This blog is not an appropriate place for me to express my personal political opinions. On the other hand, recent political events could well influence the Holden mission of reducing the burden of cancer for those we serve. I therefore decided it would be appropriate for me to use this forum to discuss the potential impact of current national politics on cancer research.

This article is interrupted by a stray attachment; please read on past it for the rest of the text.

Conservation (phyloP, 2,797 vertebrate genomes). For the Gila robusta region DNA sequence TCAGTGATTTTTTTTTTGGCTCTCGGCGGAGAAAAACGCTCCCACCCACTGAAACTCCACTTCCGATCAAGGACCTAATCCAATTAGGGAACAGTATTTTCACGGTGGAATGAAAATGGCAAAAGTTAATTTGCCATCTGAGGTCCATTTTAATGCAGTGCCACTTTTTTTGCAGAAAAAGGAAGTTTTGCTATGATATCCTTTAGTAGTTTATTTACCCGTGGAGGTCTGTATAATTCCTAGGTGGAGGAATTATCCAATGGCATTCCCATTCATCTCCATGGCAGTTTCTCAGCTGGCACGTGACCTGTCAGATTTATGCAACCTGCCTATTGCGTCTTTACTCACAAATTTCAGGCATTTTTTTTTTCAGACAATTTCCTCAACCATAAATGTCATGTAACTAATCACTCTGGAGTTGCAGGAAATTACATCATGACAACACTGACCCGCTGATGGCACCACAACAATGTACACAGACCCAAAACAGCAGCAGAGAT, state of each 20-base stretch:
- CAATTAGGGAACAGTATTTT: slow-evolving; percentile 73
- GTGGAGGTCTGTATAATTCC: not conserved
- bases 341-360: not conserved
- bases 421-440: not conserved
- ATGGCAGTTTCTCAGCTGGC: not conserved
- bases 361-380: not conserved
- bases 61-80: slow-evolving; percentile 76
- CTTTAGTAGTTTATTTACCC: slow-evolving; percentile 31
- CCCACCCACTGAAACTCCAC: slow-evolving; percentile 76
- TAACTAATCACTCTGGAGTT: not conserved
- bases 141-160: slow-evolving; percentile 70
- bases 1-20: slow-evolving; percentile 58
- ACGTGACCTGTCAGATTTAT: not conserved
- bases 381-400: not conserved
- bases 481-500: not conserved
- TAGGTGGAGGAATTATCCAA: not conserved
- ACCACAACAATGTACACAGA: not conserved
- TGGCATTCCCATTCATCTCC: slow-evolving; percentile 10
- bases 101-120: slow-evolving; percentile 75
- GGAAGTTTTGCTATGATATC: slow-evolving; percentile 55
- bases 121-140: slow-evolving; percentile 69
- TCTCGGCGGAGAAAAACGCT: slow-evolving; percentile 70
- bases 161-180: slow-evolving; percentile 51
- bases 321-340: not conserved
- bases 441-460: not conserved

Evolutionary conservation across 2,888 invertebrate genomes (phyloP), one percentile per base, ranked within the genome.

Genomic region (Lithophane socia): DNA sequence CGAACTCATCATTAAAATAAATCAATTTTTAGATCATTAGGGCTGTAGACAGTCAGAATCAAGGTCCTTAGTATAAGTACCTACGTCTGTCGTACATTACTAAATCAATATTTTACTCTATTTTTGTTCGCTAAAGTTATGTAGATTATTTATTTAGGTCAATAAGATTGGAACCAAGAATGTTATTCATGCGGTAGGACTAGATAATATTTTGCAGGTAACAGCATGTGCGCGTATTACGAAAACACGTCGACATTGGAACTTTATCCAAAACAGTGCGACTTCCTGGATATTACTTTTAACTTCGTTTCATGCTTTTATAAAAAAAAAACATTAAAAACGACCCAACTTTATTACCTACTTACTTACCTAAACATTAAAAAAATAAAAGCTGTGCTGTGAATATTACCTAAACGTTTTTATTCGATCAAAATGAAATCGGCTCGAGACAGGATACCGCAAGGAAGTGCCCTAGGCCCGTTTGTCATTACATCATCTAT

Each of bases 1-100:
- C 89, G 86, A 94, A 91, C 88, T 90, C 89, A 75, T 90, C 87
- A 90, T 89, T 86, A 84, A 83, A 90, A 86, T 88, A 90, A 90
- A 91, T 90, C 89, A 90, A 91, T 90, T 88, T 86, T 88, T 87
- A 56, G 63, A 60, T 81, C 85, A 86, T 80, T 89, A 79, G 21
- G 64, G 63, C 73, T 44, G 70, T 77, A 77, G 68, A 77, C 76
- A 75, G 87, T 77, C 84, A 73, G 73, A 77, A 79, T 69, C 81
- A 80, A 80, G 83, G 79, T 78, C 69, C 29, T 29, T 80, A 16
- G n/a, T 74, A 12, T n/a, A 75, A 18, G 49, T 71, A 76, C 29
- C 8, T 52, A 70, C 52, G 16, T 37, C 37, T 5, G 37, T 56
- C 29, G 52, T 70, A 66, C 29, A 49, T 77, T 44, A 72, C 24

We are all too aware of recent political happenings such as the government shutdown, the resulting short-term continuing resolution that reopened the government (at least for now) and the major issues of ongoing political contention. We know recent haggling has been accompanied by political name calling, finger pointing and what seems like an endless discussion of who got a “win” and who got a “loss.” It comes across as if we are keeping score in a game rather than trying to have a positive impact on people’s lives. Indeed, the discussion seems to be based on the assumption that political deliberations are a “zero sum game.” If one side is to win, the other side needs to lose. And, if decisions are viewed in this manner, no matter how bad a politician appears, that politician still gets a “win” if their opponent can be made to look worse.